FRESNO — More than 200 people crammed their way into Fresno City Hall on Thursday, making the most of their chance to tell the California High-Speed Rail Authority how they feel about plans for a statewide high-speed train system and proposed routes through the San Joaquin Valley.
Board members heard from planners about four options being considered for a Y-shaped junction in the Chowchilla area, where high-speed rails from the Bay Area would merge with the main north-south line through the valley. Another report included a preliminary recommendation for a route between Fresno and Bakersfield with bypasses around the communities of Hanford, Corcoran, Allensworth, Wasco and Shafter before entering Bakersfield from the west.
Comments from the public took up almost three hours of the five-hour meeting Thursday. Critics of the $68 billion statewide rail project far outnumbered supporters. Some, like Charlene Hook of Corcoran, carried signs decrying route options that would slice through their homes.
Hook and her sisters live on property that sits in the path of a recommended bypass route east of Corcoran. Hook, whose sign read "There goes our homes," worries about losing her house, especially if money runs out without completing the system.
"There's speculation and lots of assumptions that high-speed rail will get any funding at all" from the federal government, Hook said. "Once you tear everyone out of their homes and destroy farmland, and discover there is no more money, then what?"
Another Corcoran resident, Karen Allen, said the billions of dollars to be used to begin building high-speed rail in the valley this year would be better spent to improve roads and bridges throughout the state.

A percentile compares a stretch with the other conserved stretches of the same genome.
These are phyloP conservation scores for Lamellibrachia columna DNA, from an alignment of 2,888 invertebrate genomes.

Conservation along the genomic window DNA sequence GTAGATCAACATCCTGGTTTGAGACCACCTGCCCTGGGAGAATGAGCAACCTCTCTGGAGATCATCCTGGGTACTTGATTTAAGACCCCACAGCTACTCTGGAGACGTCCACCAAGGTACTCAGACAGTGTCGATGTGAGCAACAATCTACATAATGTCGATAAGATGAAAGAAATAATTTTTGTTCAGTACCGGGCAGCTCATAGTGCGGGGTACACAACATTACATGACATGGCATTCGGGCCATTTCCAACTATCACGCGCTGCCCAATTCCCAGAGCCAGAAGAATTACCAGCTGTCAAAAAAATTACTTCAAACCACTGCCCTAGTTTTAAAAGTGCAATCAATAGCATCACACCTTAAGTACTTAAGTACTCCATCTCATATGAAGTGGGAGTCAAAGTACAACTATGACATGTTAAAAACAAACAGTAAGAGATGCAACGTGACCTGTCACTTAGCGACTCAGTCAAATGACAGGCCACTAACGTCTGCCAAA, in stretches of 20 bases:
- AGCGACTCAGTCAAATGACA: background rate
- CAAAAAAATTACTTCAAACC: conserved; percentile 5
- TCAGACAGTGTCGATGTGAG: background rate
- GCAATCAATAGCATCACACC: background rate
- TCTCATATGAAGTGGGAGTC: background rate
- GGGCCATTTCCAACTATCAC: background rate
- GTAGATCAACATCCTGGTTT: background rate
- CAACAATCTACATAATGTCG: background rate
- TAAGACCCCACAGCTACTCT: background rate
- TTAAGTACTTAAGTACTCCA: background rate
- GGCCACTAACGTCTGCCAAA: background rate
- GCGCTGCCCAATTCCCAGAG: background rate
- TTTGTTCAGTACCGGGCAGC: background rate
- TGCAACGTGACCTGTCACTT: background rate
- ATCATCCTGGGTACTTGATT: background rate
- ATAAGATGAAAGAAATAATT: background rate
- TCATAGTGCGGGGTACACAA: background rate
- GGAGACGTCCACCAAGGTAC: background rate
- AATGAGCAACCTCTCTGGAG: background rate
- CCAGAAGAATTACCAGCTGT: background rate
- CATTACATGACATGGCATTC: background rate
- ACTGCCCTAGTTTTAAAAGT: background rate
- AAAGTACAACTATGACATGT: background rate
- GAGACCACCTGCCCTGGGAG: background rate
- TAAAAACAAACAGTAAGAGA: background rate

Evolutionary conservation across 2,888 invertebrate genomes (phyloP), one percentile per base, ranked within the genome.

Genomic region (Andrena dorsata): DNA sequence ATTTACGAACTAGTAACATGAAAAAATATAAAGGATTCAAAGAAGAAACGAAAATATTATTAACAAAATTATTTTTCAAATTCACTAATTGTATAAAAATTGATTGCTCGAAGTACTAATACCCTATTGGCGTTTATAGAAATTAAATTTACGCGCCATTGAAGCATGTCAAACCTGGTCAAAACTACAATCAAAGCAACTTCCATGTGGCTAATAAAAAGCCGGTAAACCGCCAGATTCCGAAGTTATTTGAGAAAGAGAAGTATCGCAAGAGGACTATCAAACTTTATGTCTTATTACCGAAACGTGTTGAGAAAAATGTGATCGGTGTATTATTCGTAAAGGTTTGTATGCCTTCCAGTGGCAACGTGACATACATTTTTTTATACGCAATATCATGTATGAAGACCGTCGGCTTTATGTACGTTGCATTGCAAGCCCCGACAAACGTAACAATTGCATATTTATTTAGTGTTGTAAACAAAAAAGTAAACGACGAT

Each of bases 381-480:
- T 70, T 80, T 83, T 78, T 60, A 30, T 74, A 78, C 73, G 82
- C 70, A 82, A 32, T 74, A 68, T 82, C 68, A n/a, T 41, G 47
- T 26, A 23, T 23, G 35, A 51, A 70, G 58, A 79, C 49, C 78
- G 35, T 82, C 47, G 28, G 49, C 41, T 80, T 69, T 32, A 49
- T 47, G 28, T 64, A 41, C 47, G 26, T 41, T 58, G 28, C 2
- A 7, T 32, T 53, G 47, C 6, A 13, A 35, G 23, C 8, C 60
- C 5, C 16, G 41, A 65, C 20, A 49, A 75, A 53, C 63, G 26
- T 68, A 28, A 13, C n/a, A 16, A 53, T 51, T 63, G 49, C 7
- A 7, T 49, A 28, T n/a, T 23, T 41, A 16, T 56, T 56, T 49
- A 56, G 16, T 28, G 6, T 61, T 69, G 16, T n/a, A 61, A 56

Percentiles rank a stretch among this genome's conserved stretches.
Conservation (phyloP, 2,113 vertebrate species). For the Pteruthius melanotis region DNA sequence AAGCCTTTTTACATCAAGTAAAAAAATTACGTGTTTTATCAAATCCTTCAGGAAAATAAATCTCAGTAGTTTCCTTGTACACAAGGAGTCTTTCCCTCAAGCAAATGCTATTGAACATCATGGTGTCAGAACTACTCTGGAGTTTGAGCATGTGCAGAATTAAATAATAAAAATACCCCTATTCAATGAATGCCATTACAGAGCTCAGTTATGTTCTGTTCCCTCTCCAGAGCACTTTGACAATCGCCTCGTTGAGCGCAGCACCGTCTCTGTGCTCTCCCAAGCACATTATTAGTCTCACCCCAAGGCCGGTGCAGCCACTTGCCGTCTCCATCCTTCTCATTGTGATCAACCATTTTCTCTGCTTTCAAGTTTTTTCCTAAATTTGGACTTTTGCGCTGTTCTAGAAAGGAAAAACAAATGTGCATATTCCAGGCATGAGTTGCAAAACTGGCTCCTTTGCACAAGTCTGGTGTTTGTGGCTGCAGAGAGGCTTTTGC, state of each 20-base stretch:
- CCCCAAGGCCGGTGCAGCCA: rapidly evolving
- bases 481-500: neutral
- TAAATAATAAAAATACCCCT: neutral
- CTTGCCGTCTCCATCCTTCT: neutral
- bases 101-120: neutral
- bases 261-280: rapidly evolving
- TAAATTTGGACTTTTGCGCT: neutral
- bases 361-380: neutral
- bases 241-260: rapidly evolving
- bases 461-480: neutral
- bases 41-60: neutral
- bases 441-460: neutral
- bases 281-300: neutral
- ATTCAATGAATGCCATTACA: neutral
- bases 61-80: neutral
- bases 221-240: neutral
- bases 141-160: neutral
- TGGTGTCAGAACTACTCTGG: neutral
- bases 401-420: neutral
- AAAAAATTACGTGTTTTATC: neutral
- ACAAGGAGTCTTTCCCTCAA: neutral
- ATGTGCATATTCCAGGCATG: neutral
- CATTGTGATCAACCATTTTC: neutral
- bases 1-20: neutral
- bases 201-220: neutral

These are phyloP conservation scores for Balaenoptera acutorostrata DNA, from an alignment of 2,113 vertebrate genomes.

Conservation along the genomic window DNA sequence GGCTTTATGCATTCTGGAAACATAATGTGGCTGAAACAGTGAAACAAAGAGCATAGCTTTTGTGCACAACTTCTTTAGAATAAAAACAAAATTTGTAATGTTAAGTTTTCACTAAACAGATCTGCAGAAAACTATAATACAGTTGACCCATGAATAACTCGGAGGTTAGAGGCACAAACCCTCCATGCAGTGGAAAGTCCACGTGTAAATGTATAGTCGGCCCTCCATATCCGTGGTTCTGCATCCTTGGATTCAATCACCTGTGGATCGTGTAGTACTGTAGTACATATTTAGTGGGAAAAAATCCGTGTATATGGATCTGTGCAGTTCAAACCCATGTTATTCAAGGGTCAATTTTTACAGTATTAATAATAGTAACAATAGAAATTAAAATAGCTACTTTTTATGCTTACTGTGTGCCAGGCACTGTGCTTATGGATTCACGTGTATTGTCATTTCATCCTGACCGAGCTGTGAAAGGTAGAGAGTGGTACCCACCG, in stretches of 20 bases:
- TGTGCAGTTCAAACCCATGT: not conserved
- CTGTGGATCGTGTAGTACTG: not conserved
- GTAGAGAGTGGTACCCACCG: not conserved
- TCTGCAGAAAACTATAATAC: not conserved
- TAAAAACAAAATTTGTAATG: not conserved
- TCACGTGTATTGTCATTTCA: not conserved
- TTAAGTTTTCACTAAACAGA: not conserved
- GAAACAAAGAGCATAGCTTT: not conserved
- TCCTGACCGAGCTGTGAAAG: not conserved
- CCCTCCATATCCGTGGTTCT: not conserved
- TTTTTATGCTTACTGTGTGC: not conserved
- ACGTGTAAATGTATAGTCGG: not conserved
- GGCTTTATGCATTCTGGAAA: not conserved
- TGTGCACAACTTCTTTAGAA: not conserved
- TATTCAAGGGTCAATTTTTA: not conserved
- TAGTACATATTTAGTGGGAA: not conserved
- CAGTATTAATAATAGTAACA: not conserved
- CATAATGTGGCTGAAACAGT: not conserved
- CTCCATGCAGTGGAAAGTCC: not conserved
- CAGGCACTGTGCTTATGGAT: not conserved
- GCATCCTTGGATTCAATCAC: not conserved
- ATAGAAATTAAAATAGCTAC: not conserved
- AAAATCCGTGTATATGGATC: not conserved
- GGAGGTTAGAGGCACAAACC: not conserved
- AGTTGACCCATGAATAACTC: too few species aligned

Mark McLoughlin, the authority's deputy director of environmental planning, said the bypass routes west of Hanford, east of Corcoran, west of Allensworth and east of Wasco and Shafter have the fewest effects on homes, farms, businesses and the environment compared to an original route that more closely followed the BNSF Railway freight lines through the communities.
But Paul Smart, another Corcoran resident, asked the rail board "to do what's right for my community" and consider a different option -- an elevated track above the city.
"Our city will be forced to have a train run through it, and I believe the authority should give us, at a minimum, the least impacted alignment," he said. "We will never have an opportunity to profit from high-speed rail" with a station, "but you have the ability to do this without taking people's homes."
Farmers farther south, in the Wasco and Shafter area, opposed a bypass through farmland in favor of a route that follows the BNSF freight tracks through the towns.
"You asked us to build consensus in our community on where this alignment should go," said Keith Gardener, a member of the Wasco-Shafter Ag Group. "Everyone is in consensus that this should go on the BNSF corridor, not bifurcating hundreds or thousands of acres of prime farmland. We have consensus on where nine miles of track should go, and that's on BNSF."
In Madera County, the Y-junction near Chowchilla would occupy about 12 square miles. County leaders said that makes it a logical site for a heavy maintenance facility to service the trains.
"Madera County bears the burden of the only Y in the system," county Supervisor Manuel Nevarez said. "There's no benefit to us if we don't get something of this magnitude."
The authority board made no decisions on the route alternatives. The Chowchilla options will be studied in detail in an environmental report to be issued this fall and a final choice expected by early 2014. On the Fresno-Bakersfield option, the engineers' recommendations still need to be submitted to federal regulators before a final decision is expected this year.
The board approved contract extensions with two consulting teams working in the valley, increasing the budget for environmental and engineering work by a combined total of about $47 million over the next two years.